A World without Down’s Syndrome

I vividly recall the moment the midwife handed me a box of tissues and said,pregnant-scan-photo

“If you change your mind, we can deal with this right up to the moment of birth.”

“This” is now five years old. “This” is a lively, bouncy, noisy little girl, who loves horse riding, the outdoors and Mr Tumble.

“This” is Hazel. Hazel is my daughter, she is also a sister, a Granddaughter and a friend. Hazel also has an extra chromosome. Hazel has Down’s syndrome.

That was five years ago. Two doctors both said that my unborn baby was unlikely to survive the pregnancy. They offered us further tests, which we declined, mainly because we had decided to let nature take its course. There was no point, we decided, in further testing, if this baby wasn’t going to make it.

Hazel, the Miracle

hazel-in-autumnShe made it. And, although it hasn’t always been an easy ride, five years on we can honestly say that Hazel has changed our lives for the better. And, like many other parents of children with Down’s syndrome, we question why there is so much fear and negativity surrounding a diagnosis of Down’s.

This year, the NHS is set to roll out a new non invasive pre natal test (NIPT) that will detect Down’s syndrome in babies much earlier in the pregnancy. It is being hailed as a major advancement as it potentially will mean fewer miscarriages due to the current more invasive and riskier testing that takes place. This of course, is to be welcomed. Anything that means fewer babies are lost is a good thing. However, many people are concerned that this new test will see an increase in the number of pregnancies terminated following a diagnosis of Down’s syndrome. Currently, in the UK, 90% of pregnancies that have a pre natal diagnosis of Down’s syndrome are terminated. It is no wonder, then, that people are worried hazel-in-leavesthis figure will almost certainly rise with the new test.

Increased Termination Rate

You don’t have to go far to see this happening in practice. In Iceland, for example, the termination rate for babies with Down’s syndrome is now at 100%. In Denmark, a survey showed that 60% of people believed that it was good that there were fewer children with Down’s syndrome being born.

So it was with great interest this month, that I watched a new documentary “World without Down’s syndrome?” made by the actress Sally Phillips (of Miranda and Bridget Jones fame).

In it she asks the question “What kind of a society do we want to live in, and who do we think should be allowed to live in it?” as she explores some of the ethical and moral questions that surround this new test. Sally, herself a parent of a child with Down’s syndrome, Olly, talks in depth with people on both sides of the debate.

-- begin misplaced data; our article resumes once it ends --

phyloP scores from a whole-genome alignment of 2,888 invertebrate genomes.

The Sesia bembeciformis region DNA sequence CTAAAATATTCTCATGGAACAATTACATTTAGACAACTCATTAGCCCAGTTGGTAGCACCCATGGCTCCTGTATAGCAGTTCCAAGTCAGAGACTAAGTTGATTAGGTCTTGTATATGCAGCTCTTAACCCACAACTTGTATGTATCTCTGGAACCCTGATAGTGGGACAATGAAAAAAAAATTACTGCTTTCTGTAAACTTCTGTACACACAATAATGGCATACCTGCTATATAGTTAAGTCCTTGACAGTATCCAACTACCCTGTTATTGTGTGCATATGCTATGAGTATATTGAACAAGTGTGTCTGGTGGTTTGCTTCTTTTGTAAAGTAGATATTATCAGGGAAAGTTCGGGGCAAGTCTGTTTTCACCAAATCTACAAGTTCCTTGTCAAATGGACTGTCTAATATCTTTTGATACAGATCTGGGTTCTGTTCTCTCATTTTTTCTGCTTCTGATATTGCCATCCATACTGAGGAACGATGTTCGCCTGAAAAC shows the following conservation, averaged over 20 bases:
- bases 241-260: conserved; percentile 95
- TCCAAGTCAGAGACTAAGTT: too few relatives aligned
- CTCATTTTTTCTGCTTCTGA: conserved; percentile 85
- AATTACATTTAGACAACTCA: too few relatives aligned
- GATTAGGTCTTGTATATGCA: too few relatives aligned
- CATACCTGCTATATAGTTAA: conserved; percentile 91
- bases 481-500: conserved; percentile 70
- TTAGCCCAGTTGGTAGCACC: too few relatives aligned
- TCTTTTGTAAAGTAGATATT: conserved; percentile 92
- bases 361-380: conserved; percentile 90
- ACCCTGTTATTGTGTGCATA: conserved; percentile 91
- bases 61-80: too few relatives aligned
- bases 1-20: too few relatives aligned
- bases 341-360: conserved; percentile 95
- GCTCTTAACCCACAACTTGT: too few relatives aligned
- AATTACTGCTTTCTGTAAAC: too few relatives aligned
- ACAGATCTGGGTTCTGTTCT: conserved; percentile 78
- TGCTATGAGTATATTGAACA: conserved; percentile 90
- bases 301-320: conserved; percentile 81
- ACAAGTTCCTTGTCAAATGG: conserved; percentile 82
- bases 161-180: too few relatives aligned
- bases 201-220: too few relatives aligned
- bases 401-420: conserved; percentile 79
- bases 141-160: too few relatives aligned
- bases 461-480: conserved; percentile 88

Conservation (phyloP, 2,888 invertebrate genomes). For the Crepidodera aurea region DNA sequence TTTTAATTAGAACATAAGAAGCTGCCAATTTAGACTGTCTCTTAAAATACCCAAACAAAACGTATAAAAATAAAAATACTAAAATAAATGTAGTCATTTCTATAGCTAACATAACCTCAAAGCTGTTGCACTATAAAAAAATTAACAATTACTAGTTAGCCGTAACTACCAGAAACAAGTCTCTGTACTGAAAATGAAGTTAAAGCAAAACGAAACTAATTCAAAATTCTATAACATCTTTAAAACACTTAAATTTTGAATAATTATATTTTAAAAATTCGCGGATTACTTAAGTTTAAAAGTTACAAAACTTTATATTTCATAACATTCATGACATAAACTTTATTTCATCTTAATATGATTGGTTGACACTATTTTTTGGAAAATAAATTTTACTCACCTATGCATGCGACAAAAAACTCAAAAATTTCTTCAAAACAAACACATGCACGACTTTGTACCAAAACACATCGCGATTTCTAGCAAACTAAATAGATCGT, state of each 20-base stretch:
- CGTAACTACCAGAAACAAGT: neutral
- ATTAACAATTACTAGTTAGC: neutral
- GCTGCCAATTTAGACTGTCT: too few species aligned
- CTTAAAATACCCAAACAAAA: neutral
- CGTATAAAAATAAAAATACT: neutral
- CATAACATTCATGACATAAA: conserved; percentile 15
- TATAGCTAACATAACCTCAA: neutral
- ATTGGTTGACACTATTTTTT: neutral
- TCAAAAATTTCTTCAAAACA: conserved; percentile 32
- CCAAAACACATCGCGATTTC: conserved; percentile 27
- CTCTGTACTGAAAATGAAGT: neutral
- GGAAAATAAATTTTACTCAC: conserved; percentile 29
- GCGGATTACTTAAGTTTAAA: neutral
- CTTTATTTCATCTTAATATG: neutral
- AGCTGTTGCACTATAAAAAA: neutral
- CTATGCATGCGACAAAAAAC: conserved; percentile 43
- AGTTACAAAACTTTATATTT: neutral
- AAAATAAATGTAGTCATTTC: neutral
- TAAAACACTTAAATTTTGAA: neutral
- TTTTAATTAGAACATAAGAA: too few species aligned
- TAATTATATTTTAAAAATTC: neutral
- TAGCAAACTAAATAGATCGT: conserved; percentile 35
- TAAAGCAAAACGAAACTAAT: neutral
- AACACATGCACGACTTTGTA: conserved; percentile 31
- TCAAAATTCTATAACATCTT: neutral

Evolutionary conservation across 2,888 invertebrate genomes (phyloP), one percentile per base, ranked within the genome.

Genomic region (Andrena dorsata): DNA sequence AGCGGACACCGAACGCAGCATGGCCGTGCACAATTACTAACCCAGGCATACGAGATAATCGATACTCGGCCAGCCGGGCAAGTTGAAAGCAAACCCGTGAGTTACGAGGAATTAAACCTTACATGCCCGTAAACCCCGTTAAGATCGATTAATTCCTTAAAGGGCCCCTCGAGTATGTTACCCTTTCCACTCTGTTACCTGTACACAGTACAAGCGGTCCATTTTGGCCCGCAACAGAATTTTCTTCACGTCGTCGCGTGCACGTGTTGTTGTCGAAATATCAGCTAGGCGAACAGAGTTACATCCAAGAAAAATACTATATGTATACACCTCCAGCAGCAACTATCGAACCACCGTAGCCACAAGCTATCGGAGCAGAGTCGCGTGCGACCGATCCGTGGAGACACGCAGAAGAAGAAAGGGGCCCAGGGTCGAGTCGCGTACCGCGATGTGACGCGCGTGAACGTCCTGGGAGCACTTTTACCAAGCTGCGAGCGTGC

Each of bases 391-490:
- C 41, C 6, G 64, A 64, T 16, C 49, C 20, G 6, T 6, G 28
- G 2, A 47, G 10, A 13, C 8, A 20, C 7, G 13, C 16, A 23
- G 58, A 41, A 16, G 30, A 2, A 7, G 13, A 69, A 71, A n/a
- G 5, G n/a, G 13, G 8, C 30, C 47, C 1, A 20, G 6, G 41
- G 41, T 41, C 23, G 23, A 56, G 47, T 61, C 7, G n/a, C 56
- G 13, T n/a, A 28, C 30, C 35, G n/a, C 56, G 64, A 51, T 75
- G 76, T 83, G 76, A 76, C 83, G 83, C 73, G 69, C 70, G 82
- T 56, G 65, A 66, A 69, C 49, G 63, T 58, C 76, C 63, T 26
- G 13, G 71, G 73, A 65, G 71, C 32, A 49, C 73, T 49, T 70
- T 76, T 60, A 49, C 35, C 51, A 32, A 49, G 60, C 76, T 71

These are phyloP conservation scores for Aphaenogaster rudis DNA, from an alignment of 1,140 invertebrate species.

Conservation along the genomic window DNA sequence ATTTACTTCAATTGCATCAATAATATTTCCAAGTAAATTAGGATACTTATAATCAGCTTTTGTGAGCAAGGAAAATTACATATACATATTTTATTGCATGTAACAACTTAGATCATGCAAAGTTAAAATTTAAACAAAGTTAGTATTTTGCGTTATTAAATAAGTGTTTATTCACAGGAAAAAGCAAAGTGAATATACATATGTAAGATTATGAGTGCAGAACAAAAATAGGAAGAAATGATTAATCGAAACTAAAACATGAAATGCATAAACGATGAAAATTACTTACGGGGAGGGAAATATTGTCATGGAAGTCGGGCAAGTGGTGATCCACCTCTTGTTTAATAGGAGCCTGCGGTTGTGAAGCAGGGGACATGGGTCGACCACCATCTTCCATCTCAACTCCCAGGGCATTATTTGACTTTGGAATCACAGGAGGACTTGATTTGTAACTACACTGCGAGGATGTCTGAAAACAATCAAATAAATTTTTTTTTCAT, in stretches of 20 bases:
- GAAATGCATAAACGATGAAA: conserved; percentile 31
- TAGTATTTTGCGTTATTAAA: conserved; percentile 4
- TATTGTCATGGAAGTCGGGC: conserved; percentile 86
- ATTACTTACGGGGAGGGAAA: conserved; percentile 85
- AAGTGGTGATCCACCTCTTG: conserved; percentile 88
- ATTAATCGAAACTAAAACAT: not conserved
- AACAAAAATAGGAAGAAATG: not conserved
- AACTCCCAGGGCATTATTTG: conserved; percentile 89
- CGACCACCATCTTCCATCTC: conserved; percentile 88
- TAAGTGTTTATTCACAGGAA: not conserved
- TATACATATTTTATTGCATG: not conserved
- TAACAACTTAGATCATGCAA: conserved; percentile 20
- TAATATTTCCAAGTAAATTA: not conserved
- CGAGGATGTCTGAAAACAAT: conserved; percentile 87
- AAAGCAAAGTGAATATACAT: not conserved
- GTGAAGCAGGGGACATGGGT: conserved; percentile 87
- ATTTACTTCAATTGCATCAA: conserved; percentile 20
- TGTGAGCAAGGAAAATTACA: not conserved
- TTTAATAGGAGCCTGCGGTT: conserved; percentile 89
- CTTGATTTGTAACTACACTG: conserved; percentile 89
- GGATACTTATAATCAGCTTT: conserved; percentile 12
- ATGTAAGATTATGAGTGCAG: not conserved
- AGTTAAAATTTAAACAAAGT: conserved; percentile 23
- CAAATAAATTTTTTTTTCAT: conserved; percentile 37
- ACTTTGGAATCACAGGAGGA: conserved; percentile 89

A World without Downs Syndrome?

sally-phillips-1Sally highlights the overwhelmingly negative attitudes that surround Down’s syndrome – particularly from the medical profession itself. The list of potential health problems the child may face are often presented. Words such as ‘risk’ or “I’m so sorry” are routinely used when an expectant mum is presented either with a diagnosis, or simply the chances of her carrying a child with the condition. It’s no wonder so many women choose to terminate when faced with this barrage of negativity. Much of this information is often outdated and bears little or no resemblance to what parenting a child with Down’s syndrome is actually like.

If you haven’t seen Sally’s ground breaking film, I urge you to watch it – it’s still available on BBC Iplayer.

Please pray for the Down’s syndrome community especially – it’s very hard to have to listen to others discussing whether or not your life or that of your loved one has value.

The words of John Bell (broadcaster and member of the Iona community) are poignant and I’ll leave them here…..

“The issue is: whether the community into which (a child with Down’s) is born will be welcoming? For I believe that such children are essential to the health of our whole society.

 “Perhaps those of us who deem ourselves “normal” will only be cured of the disease of arrogant perfectionism when we are touched socially and physically by those from whom we might be prone to avert our eyes.

 “It suggests to me that those who have Down’s syndrome may be the very people through whom society is healed”.

Alison Morley

Free Range Chick Trustee and Blog writer at Downright Joy.

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